“Health is a great treasure. It is the richest possession that mortal can have. Wealth, honor, or learning is dearly purchased, if it be at the loss of the vigor of health. None of these attainments can secure happiness if health is wanting”. C. E., p 16.

Genesis 1:29: “And God said, “see, I have given you every herb that yields seed which is on the face of all the earth, and every tree whose fruit yields seed; to you it shall be for food.”

APRIL 7TH, 2013



2 medium sized bananas
¼ cup pecans
¼ cup almonds (chopped)
¼ cup walnuts
6 large dates, pitted
¼ tsp. sea salt
2 ½ cup rolled oats
¼ cup shredded coconut
¼ cup raisins and dried cranberries (optional)
1 cup water or almond or rice milk



1. Preheat the oven to 225 degrees F. Line a large baking sheet with parchment paper or use a non-stick stainless steel pan
2. Combine the oats, pumpkin, sesame seeds, coconut, sunflower seeds, almonds, pecans, and walnuts in a large bowl. If there are other nuts that you prepare use those instead – e.g. Cashew nuts, brazil nuts
3. Combine in a small saucepan the salt, dates and water, bring to a boil over medium heat for 5 minutes then remove from heat and cool. Pour in a blender and blend with bananas until smooth.
4. Pour this mixture over the dry ingredients, and stir to coat. Spread the mixture out evenly on the baking sheets.
5. Bake in the preheated oven until crispy and toasted, about 2 hours. Stir every 30 minutes. Cool, and then stir in the raisins and cranberries before storing in an airtight container.

You can have the granola as is, or you can add a small amount of almond milk and enjoy!


Both green and yellow bananas are high fiber foods rich in potassium, vitamin B6, fiber, and vitamin C. They have high calorific value because of their high sugar levels. A medium sized banana provides about 105 calories. Also, bananas are very good for our Gastro-Intestinal tract and aids in digestion. Therefore, eating one or two bananas is indeed good for health. Once bananas ripen fully, store them in the refrigerator to minimize further vitamin loss. Fresh bananas with brown patches on the skin are ripe enough to eat immediately. Make sure to avoid over-ripe bananas whose skin has turned brown or split open.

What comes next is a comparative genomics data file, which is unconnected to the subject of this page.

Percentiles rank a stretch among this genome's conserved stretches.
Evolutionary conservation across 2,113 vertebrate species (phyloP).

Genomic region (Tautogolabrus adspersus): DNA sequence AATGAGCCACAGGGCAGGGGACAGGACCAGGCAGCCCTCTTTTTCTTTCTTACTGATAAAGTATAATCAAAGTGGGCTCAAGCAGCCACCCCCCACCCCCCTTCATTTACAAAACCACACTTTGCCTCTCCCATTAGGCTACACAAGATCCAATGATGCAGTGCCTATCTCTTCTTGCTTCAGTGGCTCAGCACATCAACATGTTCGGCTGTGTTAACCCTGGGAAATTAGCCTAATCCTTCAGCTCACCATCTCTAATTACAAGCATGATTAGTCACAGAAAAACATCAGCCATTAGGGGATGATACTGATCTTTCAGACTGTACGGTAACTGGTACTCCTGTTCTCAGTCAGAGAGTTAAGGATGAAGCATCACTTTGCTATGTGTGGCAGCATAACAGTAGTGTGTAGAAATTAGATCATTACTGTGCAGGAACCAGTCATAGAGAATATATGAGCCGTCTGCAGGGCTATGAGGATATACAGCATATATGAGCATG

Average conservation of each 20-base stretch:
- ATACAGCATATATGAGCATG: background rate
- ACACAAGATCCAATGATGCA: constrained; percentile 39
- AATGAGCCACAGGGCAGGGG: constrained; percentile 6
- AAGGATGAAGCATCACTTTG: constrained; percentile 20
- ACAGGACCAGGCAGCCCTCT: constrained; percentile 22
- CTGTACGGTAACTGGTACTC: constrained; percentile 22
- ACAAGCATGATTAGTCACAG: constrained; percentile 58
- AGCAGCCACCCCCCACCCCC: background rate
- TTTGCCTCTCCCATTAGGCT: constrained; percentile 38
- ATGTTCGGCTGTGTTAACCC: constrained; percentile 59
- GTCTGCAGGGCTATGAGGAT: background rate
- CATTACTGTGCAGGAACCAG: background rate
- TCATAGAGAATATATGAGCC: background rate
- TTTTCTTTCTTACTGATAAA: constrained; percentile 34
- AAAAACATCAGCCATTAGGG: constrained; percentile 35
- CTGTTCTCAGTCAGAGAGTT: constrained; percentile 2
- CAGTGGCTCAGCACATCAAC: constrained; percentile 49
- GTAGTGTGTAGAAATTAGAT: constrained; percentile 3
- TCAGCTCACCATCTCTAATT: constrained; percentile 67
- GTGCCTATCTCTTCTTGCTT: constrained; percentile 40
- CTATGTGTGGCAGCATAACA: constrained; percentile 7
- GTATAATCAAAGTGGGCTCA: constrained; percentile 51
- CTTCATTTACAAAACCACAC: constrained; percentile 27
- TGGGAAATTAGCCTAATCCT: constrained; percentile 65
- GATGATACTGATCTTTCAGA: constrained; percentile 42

1. Bananas are good for your heart and nerves: Bananas contain a high dose of potassium - an essential ingredient to keep your heart and nervous system in good shape. Potassium is essential for proper muscle contraction and hence plays an important role in muscle-influenced activities including: the normal rhythmic pumping of the heart, digestion, muscular movements, etc., Some studies have also linked low potassium intake to high blood pressure and increased risk of stroke. Most of us don’t get enough potassium in our diet (recommended dose is about 4 g per day) - blame it on our fast food culture. Including a banana (or two) in your diet everyday would take you a step closer towards getting your daily recommended dose of potassium (references: American Heart Association, University of Maryland Medical Center, Colorado State University).
2. Bananas are good for your kidneys and bones: Benefits to the kidneys and the bones are again due to the high potassium content of bananas. A normal intake of potassium suppresses calcium excretion in the urine and minimizes the risk of kidney stones. Also, for the same reason (suppressing of calcium excretion), it minimizes the loss of calcium from the body and thereby reduces the risk of osteoporosis (references: University of Maryland Medical Center,University of Kansas Medical Center).
3. Bananas can act as mood enhancers or mild sedatives: Bananas contain tryptophan (although it’s not one of the major sources, a medium banana still contains about 10.6 mg of tryptophan). Tryptophan is one of the 20 amino acids which are building blocks of proteins (btw, an incredible number of articles on the internet call tryptophan as a “mood-enhancing protein” and that is technically not correct). Tryptophan helps the body to produce serotonin - which has a calming effect on the brain (creates a stable mood) and acts as a mild sedative. It should be noted that the only way our body gets it’s dose of tryptophan is through our diet - it does not produce tryptophan naturally; bananas is one of the easiest ways to get it (references:,Chemistry Daily, Stanford Linear Accelerator Center, NIH MedLinePlus).
4. Bananas are good for your blood: Bananas are one of the highest sources of naturally available vitamin B6: Vitamin B6 plays an important role in converting tryptophan to serotonin and also helps the body to make hemoglobin - a crucial ingredient of your blood. Vitamin B6 is also essential for antibody production and to maintain a healthy immune response. It also helps to convert carbohydrates to glucose and thereby maintains proper blood sugar levels. A medium banana can take care of 1/5th of your daily recommended intake of vitamin B6 and is one of the easiest (and cheapest) ways to increase your dietary intake of the vitamin (references: NIH Office of Dietary Supplements).
5. Bananas are good source of dietary fiber: A single serving (one medium-sized banana) contains 16% of the daily recommended dietary fiber intake for a normal adult - that’s substantial for a single serving of any food. Fiber improves laxation (smooth bowel movements). Fiber-rich diets have also been linked to lower risk of coronary heart disease and of type 2 diabetes. Also, view this information in light of the following facts (references:,NIH PubMed - abstract is sufficient):

The information given here is for educational purposes only. It is meant to be used as a guide towards health and does not replace the evaluation by and advice of a qualified licensed health care professional. For detailed interpretation of your health and specific conditions, consult with your physician.

Life, Health and Foods Ministries - Copyright © 2016

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